Primark escapes censure as ETI offers its supportFebruary 2010
The Ethical Trading Initiative has decided after a year-long investigation not to take action against the clothing retailer Primark over allegations of workers’ rights abuses at some of its factories.
The ETI said that, because the company has ‘significantly ramped up its ethical trade activities’, it will not enforce any sanctions – which could have included expulsion – despite other members’ concerns that Primark was damaging the body’s reputation.
Primark has recruited ethical trading staff in sourcing countries, and has developed new ethical supply chain management policies.
The ETI says this has helped to embed ethical trade across the business since last year, when Primark was accused of dealing with a Manchester-based supplier that paid illegal immigrants well below the minimum wage. The company had earlier admitted that some of its suppliers elsewhere used child labour (EP10, issue 3, p6).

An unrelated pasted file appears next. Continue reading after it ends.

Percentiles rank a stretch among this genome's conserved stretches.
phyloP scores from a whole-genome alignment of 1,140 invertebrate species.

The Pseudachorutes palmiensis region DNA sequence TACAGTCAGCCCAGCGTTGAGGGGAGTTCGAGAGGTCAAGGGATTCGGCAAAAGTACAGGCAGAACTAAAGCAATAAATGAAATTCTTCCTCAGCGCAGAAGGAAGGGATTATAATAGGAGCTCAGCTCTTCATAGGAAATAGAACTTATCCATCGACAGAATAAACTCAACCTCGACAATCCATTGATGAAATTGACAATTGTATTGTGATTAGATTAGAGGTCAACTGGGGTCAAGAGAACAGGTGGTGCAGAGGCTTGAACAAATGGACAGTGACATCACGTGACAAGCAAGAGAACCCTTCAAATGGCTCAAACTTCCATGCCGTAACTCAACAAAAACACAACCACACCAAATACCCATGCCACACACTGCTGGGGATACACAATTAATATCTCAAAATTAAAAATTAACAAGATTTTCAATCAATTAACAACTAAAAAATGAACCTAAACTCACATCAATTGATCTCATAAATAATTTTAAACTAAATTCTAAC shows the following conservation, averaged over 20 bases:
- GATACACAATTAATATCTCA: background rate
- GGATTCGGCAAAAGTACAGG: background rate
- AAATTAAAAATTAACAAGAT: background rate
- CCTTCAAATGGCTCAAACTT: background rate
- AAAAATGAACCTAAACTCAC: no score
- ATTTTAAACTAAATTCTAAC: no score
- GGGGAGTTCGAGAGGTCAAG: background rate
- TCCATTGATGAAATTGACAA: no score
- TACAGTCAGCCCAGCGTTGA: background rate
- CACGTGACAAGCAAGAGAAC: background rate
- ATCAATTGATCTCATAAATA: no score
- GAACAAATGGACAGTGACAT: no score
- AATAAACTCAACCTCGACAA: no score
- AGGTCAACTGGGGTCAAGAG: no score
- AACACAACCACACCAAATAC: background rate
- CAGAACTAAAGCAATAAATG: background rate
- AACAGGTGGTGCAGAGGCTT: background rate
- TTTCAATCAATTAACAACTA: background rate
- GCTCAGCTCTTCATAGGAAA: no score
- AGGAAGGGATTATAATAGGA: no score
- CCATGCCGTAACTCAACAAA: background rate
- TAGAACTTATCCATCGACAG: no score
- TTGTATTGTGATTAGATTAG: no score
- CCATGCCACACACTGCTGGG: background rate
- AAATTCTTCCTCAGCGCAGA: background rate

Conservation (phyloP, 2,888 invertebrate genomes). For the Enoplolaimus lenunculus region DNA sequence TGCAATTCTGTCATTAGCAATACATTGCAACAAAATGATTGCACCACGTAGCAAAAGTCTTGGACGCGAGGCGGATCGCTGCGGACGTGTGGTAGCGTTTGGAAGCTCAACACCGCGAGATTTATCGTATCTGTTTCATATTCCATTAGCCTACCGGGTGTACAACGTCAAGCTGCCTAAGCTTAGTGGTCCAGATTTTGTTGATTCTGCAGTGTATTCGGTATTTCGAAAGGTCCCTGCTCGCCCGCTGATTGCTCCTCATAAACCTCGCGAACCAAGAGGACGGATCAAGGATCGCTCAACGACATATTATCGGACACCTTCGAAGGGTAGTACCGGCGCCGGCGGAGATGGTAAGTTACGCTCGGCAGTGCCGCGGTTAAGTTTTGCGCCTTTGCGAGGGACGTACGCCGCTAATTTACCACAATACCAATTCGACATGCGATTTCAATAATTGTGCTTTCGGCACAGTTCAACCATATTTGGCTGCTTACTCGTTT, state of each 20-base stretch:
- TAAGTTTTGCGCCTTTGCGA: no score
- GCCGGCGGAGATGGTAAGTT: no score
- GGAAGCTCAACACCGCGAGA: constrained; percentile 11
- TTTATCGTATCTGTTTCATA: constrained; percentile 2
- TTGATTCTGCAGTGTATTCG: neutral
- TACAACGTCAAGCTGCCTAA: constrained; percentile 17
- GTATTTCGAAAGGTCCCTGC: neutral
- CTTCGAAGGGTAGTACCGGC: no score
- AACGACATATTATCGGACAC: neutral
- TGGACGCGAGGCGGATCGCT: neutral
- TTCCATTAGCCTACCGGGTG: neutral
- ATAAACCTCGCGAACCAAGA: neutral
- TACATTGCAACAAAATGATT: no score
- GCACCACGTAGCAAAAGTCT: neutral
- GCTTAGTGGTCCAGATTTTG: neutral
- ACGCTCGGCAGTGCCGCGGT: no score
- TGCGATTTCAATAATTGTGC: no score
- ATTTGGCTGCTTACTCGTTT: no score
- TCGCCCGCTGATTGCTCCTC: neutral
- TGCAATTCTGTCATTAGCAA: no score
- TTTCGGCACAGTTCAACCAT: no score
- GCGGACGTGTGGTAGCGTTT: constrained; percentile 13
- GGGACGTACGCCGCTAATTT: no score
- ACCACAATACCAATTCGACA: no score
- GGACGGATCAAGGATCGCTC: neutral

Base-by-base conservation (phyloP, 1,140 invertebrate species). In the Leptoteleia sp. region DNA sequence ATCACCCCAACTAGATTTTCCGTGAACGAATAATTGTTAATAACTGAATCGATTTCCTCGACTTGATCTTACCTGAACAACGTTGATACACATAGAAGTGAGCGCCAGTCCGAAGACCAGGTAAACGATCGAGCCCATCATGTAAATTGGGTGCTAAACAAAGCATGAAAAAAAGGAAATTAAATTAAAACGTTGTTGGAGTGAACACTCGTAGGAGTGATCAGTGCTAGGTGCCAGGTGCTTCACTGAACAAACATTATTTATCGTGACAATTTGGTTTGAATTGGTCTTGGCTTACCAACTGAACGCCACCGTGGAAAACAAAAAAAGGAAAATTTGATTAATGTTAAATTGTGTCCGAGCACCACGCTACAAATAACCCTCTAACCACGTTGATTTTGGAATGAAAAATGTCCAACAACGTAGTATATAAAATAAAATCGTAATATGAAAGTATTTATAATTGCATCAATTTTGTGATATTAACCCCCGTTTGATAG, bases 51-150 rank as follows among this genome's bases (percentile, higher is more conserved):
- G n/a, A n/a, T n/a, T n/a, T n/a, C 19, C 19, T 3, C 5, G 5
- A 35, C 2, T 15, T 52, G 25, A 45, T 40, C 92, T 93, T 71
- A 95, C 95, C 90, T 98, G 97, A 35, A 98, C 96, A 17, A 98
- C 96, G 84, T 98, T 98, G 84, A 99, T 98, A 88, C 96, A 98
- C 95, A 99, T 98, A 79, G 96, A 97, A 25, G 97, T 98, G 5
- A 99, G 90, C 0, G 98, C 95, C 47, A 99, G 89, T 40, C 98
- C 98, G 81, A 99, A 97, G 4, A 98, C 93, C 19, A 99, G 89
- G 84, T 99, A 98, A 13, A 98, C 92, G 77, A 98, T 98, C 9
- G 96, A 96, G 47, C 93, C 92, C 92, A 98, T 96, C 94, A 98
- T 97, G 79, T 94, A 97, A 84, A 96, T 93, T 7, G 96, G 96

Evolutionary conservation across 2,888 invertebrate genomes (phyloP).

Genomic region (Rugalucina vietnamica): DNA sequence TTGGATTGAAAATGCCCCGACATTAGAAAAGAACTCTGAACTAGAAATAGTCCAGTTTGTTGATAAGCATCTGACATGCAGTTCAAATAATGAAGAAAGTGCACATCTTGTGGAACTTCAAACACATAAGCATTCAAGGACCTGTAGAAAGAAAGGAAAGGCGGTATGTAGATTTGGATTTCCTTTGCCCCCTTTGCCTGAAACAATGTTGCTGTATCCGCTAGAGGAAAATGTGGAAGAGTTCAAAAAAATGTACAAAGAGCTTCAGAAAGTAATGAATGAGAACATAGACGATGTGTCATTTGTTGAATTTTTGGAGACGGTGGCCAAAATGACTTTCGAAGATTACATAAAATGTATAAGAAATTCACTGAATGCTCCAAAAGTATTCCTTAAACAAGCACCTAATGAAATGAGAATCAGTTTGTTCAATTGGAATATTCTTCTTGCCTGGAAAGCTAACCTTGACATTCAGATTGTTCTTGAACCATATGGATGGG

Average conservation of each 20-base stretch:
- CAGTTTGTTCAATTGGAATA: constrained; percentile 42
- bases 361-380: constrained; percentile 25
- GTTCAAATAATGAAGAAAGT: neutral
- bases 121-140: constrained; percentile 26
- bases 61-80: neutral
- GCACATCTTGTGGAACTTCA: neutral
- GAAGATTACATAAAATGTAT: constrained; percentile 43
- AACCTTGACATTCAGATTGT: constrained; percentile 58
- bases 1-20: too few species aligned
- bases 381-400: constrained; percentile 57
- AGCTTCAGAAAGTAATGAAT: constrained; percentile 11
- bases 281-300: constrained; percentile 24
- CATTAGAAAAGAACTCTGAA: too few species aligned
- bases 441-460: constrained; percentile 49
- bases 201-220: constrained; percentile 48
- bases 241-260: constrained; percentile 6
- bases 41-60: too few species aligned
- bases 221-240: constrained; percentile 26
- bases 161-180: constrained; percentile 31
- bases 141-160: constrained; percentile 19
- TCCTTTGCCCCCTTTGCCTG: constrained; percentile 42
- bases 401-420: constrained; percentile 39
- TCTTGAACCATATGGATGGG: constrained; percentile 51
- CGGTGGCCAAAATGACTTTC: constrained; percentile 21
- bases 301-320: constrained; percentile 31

Since early 2009 Primark has not been allowed to make reference to the ETI either in stores or on its website. The ban ‘surprised and disappointed’ the company at the time.
In the past year, however, Primark is said to have made ‘enormous strides’. ETI director Dan Rees said: ‘While there is still a great deal of work left to do, given the pace of improvement and the resources now committed, we are satisfied that Primark is committed to a robust and credible ethical trade strategy. Where weaknesses remain, we are committed to working with the company to address them.
‘We do not walk away from companies when problems are found in their supply chains. We are determined to work with our members at the sharp end of ethical trade, where workers need us most.’
A Primark statement read: ‘Primark is pleased to report that this review has now concluded and generated a set of recommendations, the vast majority of which are already completed or well under way.’
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